The Hague is a city that can get overlooked by tourists who come to the Netherlands mainly to visit Amsterdam. But, as the seat of the country's political and judicial branches, The Hague holds a lot of historical and cultural value. The world-renowned museums, beautiful parks, and fascinating architecture make The Hague a must-see city on your Holland list. The Hague is the third-largest city in the Netherlands, but unlike Amsterdam, it is not crowded with tourists. When you explore The Hague, you will get a taste for the real flavor of the Netherlands.
The Grote of Sint Jacobskerk (Great or Saint James Church) is one of the oldest buildings in The Hague, constructed in the 13th century. It is a landmark in the downtown area. Members of the royal family, House of Orange-Nassau, have been baptized and married here. The latest is King Willem-Alexander and his daughter Catharina-Amalia, Princess of Orange.
This art museum was founded in 1866 and is famous for having the largest Mondrian collection in the world. Mondrian is a Dutch painter and is one of the pioneers of 20th-century abstract art. Other famous artists are also on display here such as Claude Monet, Pablo Picasso, Edgar Degas, and Vincent van Gogh. In addition to paintings, this museum houses collections of pottery, glass, prints, fashion, and music.
The Noordeinde Palace is one of the three official palaces of the Dutch royal family. It was originally a medieval farmhouse before being converted into a residence in 1533. Voltaire stayed here while he negotiated with a Dutch publisher for his work, Anti-Machiavel. Queen Wilhelmina was born here in 1880 and she frequently stayed here, except for during World War II. Today, it is the official workplace of King Willem-Alexander.
This beautiful street is wonderful to stroll down on a nice afternoon in The Hague. It was constructed in 1536 by Charles V, Holy Roman Emperor, when he visited The Hague. He decided to join the front gardens of the buildings to create a broad avenue, then gave the street it’s stately aesthetic by lining it with four rows of lime trees. This street is home to many great institutions and monuments, such as the Kloosterkerk, the Supreme Court of the Netherlands, the Escher Museum, the academic association Diligentia, the art society Pulchri Studio, as well as the embassies of the United Kingdom, Spain, and Switzerland.
In 1934, Pieter Louwman began the collection of cars that has grown into The Louwman Museum. There over 230 automobiles on display, with more cars from 1910 or older than anywhere else in the world. There are 15 classic Dutch brand cars, a car owned by Winston Churchill, the Aston Martin DB5 used in the James Bond movie Goldfinger, and a Cadillac owned by Elvis Presley.
Escher in Het Paleis (Escher in The Palace) features the works of M.C. Escher, the Dutch graphical artist. Many of his acclaimed prints are displayed here including Air and Water (birds become fish); Belvedere (the inside out of a Folly); Waterfall (where water seems to flow upwards); Drawing (two hands drawing each other). The third floor of the museum holds multiple interactive displays, including one where adults seem to be smaller than their children.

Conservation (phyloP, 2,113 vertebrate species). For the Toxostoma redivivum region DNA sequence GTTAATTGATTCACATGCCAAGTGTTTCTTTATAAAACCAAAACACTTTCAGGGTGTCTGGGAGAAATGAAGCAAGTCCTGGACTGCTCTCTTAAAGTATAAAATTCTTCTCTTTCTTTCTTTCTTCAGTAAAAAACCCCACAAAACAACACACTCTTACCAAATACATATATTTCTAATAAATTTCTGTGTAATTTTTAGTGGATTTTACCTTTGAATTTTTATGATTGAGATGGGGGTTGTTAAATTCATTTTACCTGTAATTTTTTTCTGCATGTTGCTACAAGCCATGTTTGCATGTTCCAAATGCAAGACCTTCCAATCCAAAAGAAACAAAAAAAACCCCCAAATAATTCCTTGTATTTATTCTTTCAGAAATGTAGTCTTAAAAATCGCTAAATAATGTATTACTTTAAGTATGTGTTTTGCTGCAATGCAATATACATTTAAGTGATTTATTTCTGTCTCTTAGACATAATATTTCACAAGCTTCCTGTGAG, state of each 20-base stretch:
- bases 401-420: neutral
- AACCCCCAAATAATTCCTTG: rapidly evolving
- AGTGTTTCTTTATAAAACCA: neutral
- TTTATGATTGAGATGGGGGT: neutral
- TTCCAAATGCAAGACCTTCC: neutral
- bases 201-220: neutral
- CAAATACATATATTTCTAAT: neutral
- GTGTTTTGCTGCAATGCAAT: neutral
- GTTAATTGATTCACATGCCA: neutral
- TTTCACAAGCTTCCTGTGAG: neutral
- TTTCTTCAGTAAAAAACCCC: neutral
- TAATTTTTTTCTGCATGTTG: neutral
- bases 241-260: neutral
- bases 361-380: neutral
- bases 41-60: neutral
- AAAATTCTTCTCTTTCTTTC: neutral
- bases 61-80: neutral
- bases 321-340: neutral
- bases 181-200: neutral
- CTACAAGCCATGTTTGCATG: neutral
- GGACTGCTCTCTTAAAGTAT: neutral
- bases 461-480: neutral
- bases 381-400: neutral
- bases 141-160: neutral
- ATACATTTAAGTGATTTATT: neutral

Scheveningen is located just outside of The Hague within a 10-minute bus ride. It is a modern seaside resort with a long, sandy beach and many restaurants located right on the sand. The esplanade, pier, and lighthouse complete the aesthetic. There are many activities available such as the Ferris wheel, ziplining, bungee jumping, windsurfing, and kiteboarding.
The Peace Palace was officially opened in 1913 after a Russian and American diplomat discussed the need for providing a home for the Permanent Court of Arbitration (PCA). Andrew Carnegie donated $1.5 million (or $40 million if adjusted for inflation) to build the house and the library of international law. Today, the Peace Palace houses the International Court of Justice. the PCA< The Hague Academy of International Law, and the Peace Palace Library. The impressive facade is worth a visit alone, but there are also guided tours available if you plan ahead. Tours are available in Dutch, German, and English. Tickets are available online.
The Binnenhof is a complex of buildings that houses the States-General of the Netherlands, the Ministry of General Affairs, and the office of the Prime Minister of the Netherlands. It was built primarily in the 13th-century and is among the oldest Parliament buildings in the world still in use. The Ridderzaal (literally Knight’s Hall) is located in the center of the Binnenhof and was originally built as a ballroom. King Willem-Alexander holds his annual Speech from the Throne here.
The Mauritshuis Museum is an art museum that houses the Royal Cabinet of Paintings, which includes mostly Dutch Golden Age paintings. The collection contains works by Vermeer, Rembrandt, Hals, and many others. In 1641, the Mauritshuis was built as a home and then in 1774, it was opened as an art gallery. The most famous paintings on display here include Girl with a Pearl Earring, The Anatomy Lesson of Dr. Nicolaes Tulp, and View of Delft.Back to overview